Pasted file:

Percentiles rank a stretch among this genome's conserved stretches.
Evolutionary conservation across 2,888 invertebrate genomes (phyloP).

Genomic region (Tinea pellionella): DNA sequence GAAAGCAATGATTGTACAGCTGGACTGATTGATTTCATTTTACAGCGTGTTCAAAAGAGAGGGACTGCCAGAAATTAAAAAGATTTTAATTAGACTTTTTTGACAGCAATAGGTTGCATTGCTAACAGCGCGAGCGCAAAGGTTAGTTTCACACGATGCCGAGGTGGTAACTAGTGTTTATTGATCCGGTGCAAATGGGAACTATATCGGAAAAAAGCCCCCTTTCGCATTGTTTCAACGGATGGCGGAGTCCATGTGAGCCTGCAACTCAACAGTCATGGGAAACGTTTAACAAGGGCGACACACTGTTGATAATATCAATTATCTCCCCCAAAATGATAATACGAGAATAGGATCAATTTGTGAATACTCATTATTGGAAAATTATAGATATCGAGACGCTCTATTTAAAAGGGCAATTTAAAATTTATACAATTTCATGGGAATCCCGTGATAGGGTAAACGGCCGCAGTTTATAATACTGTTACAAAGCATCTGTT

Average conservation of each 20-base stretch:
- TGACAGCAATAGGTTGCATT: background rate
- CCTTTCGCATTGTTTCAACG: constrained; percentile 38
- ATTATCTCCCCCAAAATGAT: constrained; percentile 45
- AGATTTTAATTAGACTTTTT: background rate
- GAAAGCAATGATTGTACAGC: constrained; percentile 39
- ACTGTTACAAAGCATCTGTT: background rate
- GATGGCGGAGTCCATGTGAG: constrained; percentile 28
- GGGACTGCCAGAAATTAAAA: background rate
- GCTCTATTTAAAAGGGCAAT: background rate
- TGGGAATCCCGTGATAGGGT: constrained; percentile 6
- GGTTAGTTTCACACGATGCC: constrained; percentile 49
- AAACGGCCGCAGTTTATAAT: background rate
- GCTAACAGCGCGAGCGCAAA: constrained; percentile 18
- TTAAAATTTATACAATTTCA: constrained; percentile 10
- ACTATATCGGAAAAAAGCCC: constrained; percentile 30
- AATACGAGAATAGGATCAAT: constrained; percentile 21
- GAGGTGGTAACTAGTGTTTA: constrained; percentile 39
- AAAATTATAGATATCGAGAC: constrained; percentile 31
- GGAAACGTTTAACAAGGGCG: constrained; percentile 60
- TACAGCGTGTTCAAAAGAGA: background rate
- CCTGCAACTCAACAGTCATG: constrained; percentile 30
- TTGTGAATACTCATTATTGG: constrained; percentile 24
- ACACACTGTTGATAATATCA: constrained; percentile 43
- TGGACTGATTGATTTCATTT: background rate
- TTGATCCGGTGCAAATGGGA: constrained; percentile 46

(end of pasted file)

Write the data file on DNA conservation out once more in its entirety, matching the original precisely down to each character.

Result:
Percentiles rank a stretch among this genome's conserved stretches.
Evolutionary conservation across 2,888 invertebrate genomes (phyloP).

Genomic region (Tinea pellionella): DNA sequence GAAAGCAATGATTGTACAGCTGGACTGATTGATTTCATTTTACAGCGTGTTCAAAAGAGAGGGACTGCCAGAAATTAAAAAGATTTTAATTAGACTTTTTTGACAGCAATAGGTTGCATTGCTAACAGCGCGAGCGCAAAGGTTAGTTTCACACGATGCCGAGGTGGTAACTAGTGTTTATTGATCCGGTGCAAATGGGAACTATATCGGAAAAAAGCCCCCTTTCGCATTGTTTCAACGGATGGCGGAGTCCATGTGAGCCTGCAACTCAACAGTCATGGGAAACGTTTAACAAGGGCGACACACTGTTGATAATATCAATTATCTCCCCCAAAATGATAATACGAGAATAGGATCAATTTGTGAATACTCATTATTGGAAAATTATAGATATCGAGACGCTCTATTTAAAAGGGCAATTTAAAATTTATACAATTTCATGGGAATCCCGTGATAGGGTAAACGGCCGCAGTTTATAATACTGTTACAAAGCATCTGTT

Average conservation of each 20-base stretch:
- TGACAGCAATAGGTTGCATT: background rate
- CCTTTCGCATTGTTTCAACG: constrained; percentile 38
- ATTATCTCCCCCAAAATGAT: constrained; percentile 45
- AGATTTTAATTAGACTTTTT: background rate
- GAAAGCAATGATTGTACAGC: constrained; percentile 39
- ACTGTTACAAAGCATCTGTT: background rate
- GATGGCGGAGTCCATGTGAG: constrained; percentile 28
- GGGACTGCCAGAAATTAAAA: background rate
- GCTCTATTTAAAAGGGCAAT: background rate
- TGGGAATCCCGTGATAGGGT: constrained; percentile 6
- GGTTAGTTTCACACGATGCC: constrained; percentile 49
- AAACGGCCGCAGTTTATAAT: background rate
- GCTAACAGCGCGAGCGCAAA: constrained; percentile 18
- TTAAAATTTATACAATTTCA: constrained; percentile 10
- ACTATATCGGAAAAAAGCCC: constrained; percentile 30
- AATACGAGAATAGGATCAAT: constrained; percentile 21
- GAGGTGGTAACTAGTGTTTA: constrained; percentile 39
- AAAATTATAGATATCGAGAC: constrained; percentile 31
- GGAAACGTTTAACAAGGGCG: constrained; percentile 60
- TACAGCGTGTTCAAAAGAGA: background rate
- CCTGCAACTCAACAGTCATG: constrained; percentile 30
- TTGTGAATACTCATTATTGG: constrained; percentile 24
- ACACACTGTTGATAATATCA: constrained; percentile 43
- TGGACTGATTGATTTCATTT: background rate
- TTGATCCGGTGCAAATGGGA: constrained; percentile 46